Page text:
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Saudi Arabia 

For centuries Arabia has appealed to travellers all over the world, inspired by travel reports, Lawrence of Arabia, and of course the tales of 1001 Arabian nights and romanticism. Today’s Saudi Arabia is still a land of mystery largely due to its fundamentalist Islamic state and its ridgid admissions policy. Saudi Arabia is incredibly difficult to visit, there’s no tourist visa for this country. The best way to get in is by invitation of a Saudi person or company, or, if you’re a Muslim, on a pilgrimage to one of the holy cities.

The Al Faisaliah Complex is an urban development of some 240, 000 square metres in Riyadh. The building is centred around Saudi Arabia’s first skyscraper-the 267 metre high office tower, alongside a five star hotel, a banqueting and conference center, luxury apartments and a three-story retail mall.

About half of Saudi Arabia consists of uninhabitable desert. Here there are no permanent rivers and lakes and the average temperature in July is about 40ºC. These unfriendly circumstances have deeply influenced the Arab way of life. Saudi Arabia is the largest country in the Middle East. The Saudi Arabian state was first established in the central region of the Arabian Peninsula in the early 18th Century, but king Abdul Aziz Bin Abdul Rahman Al-Saud founded the present day state only in 1932.

Saudi Arabia is a fairly rich country, due to its vast oilfields, but this wealth is not evenly divided. The royal family effectively owns the country. There is minimal political freedom and little tolerance of opposition groups.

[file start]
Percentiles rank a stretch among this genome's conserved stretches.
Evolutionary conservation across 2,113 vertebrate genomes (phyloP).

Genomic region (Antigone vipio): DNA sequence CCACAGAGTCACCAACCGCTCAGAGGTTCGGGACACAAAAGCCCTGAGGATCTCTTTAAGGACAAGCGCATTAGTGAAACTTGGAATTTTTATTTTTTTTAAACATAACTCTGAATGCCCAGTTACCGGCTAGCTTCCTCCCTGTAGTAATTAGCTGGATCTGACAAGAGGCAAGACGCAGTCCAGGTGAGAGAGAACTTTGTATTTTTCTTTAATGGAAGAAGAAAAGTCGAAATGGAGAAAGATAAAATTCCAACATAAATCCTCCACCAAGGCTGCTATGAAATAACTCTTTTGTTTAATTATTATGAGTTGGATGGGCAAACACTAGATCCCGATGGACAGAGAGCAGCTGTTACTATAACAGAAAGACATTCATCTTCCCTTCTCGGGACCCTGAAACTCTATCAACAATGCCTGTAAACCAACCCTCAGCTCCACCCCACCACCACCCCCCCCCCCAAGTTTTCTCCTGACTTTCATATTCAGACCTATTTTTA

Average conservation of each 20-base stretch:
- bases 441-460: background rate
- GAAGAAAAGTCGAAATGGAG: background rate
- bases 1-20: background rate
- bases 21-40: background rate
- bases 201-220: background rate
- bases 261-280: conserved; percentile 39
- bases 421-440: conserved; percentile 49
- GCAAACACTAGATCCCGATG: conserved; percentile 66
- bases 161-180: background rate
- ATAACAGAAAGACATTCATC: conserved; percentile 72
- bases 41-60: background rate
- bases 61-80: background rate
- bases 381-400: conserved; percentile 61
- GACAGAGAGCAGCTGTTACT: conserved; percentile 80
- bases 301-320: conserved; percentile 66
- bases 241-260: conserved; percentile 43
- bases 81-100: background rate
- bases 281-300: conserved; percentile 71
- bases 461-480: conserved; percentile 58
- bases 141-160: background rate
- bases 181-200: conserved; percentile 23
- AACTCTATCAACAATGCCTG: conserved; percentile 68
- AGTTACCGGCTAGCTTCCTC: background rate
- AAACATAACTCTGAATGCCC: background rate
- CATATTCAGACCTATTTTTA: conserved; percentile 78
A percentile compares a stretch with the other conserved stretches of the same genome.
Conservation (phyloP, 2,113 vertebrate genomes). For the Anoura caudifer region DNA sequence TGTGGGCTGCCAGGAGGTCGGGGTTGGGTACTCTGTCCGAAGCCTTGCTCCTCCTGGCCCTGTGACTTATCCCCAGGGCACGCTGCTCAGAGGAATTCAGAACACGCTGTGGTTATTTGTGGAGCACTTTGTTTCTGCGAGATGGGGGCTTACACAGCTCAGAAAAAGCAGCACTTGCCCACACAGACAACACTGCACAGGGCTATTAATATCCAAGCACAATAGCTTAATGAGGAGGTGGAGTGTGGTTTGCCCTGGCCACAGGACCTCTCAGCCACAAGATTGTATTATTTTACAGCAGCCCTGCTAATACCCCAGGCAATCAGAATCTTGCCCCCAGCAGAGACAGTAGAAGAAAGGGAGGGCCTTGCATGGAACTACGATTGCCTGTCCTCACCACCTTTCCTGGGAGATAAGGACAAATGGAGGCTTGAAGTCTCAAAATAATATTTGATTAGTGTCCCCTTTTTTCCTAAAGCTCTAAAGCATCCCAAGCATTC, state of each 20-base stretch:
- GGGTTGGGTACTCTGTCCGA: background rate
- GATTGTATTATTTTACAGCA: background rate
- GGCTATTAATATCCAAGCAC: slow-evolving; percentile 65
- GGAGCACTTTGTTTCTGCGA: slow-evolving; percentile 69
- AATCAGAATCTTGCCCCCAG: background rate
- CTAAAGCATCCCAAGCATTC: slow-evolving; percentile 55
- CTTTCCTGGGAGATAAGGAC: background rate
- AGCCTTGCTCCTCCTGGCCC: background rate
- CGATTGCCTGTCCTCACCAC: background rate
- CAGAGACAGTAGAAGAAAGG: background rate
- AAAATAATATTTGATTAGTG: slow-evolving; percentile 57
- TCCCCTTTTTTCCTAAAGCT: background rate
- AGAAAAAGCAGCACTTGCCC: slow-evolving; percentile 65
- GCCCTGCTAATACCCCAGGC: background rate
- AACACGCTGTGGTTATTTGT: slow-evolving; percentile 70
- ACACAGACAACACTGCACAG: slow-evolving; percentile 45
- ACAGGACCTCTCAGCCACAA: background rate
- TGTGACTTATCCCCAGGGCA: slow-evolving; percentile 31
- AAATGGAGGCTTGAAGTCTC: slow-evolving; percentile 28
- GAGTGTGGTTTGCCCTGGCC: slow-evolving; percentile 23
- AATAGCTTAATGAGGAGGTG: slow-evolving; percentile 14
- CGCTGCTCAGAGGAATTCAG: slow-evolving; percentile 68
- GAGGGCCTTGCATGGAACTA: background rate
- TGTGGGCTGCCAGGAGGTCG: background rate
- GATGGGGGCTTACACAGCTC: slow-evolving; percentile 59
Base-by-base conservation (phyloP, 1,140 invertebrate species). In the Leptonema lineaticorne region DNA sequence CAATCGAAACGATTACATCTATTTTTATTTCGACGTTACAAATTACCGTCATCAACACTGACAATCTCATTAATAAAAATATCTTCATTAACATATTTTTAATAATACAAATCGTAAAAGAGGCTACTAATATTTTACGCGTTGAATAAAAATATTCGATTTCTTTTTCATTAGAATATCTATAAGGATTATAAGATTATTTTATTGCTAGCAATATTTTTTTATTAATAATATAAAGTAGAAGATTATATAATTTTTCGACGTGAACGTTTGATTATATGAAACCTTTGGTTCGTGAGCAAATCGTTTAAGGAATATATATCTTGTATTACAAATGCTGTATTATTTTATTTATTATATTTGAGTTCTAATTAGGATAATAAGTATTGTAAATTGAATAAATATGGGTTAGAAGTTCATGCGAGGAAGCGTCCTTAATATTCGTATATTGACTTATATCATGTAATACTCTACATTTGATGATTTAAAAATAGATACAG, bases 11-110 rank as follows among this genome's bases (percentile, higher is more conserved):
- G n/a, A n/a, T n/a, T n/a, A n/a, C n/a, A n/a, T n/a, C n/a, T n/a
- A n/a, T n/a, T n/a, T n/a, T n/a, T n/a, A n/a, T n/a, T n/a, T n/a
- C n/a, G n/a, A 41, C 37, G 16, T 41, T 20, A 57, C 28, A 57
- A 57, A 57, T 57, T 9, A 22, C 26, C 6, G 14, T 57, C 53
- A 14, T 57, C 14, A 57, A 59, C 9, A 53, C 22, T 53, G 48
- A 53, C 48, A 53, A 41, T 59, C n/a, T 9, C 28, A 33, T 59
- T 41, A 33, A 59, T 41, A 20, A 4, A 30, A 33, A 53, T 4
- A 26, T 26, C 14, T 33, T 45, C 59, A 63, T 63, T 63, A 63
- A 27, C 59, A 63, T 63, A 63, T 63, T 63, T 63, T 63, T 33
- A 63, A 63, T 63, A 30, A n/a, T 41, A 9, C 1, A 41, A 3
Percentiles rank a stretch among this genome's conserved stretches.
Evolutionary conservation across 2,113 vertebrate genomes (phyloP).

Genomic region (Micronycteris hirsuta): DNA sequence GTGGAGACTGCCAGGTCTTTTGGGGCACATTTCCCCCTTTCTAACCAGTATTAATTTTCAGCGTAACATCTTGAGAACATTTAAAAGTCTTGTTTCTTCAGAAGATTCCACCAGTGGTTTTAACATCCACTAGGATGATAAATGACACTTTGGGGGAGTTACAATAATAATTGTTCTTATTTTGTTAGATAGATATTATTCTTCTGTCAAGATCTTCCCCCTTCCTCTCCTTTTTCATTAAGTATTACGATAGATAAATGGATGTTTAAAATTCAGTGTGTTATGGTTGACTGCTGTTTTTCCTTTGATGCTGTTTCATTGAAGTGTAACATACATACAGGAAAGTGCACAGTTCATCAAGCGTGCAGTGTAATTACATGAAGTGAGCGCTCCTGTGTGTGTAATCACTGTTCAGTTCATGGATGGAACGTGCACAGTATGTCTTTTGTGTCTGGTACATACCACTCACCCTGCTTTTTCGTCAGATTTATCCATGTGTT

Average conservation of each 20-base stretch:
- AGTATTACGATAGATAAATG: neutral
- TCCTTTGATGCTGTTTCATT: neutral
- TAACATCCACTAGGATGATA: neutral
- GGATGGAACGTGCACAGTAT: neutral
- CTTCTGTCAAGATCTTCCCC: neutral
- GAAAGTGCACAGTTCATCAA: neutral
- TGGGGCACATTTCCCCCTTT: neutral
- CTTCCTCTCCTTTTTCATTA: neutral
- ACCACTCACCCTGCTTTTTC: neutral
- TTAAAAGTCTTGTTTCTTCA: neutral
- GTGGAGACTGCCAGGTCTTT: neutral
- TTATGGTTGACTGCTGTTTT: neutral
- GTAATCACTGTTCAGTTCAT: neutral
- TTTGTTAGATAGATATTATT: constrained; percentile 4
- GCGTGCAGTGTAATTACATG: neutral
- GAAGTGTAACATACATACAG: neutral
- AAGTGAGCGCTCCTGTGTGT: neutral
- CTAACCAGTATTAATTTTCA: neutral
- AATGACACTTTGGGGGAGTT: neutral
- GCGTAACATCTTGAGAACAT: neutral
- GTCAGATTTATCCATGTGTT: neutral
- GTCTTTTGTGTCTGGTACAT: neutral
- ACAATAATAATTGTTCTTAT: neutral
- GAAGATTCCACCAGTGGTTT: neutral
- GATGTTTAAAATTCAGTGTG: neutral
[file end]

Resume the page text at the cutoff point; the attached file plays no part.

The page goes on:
The country’s capital is Riyadh, situated in the very interior of the country, 300 km from the Persian Gulf. It’s a modern booming oil city with lots of high rise buildings. The most interesting cities perhaps are the holy cities of Mecca and Medina. Mecca is the most holy city in Islam. The city is revered for being the first place created on earth, as well as the place where Ibrahim together with his son Isma’il, built the Ka’ba, a rectangular building made of bricks. Around the Ka’ba is the great mosque, al-Haram. Medina, once called Yathrib, was chosen as the new headquarter when the Muslim community had to flee from Mecca in 622. This city of the Prophet is also the place were Muhammad died in 632.

Both cities are strictly off limits to non-muslims. Nearby Jeddah the major Red Sea port of the country can be visited, and gives a unique insight into the culture and history of the West of Saudi Arabia.

The whole of the Middle East is topographically tilted, so in the southwest of Saudi Arabia there are mountains as high as 3000 meters, while the east has lowlands. The mountain area has the greenest and freshest climate especially compared to the deserts in the east. Extensive irrigation projects are now gradually transforming these deserts into farmland, yielding dates and grains.



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